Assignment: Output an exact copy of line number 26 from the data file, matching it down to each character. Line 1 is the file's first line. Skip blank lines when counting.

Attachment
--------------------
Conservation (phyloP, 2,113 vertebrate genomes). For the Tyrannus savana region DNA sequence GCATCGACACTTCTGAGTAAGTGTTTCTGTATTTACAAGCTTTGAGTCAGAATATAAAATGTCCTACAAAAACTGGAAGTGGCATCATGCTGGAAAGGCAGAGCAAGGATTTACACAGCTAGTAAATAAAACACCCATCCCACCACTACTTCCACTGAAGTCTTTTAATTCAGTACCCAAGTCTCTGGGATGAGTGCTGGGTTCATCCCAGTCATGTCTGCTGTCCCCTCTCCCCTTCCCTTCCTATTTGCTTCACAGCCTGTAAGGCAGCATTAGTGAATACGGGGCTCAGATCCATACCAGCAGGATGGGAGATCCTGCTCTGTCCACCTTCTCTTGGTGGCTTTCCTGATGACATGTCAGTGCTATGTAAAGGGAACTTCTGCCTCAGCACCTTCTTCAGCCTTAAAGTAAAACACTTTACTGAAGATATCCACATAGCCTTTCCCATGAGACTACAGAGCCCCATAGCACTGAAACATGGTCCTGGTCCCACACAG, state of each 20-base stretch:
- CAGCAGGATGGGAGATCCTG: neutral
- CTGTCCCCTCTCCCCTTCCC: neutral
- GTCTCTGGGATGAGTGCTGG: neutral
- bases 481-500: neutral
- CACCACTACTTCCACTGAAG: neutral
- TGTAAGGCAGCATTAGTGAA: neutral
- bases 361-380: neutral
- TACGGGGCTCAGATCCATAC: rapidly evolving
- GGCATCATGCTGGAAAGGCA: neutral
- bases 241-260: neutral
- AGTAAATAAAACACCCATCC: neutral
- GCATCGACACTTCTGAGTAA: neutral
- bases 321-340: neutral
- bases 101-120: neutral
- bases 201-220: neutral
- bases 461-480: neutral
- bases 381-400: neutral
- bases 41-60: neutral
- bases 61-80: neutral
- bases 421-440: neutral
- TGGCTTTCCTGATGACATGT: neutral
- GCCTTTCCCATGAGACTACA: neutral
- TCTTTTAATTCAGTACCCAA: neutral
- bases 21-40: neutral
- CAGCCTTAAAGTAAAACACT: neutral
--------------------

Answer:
- CAGCCTTAAAGTAAAACACT: neutral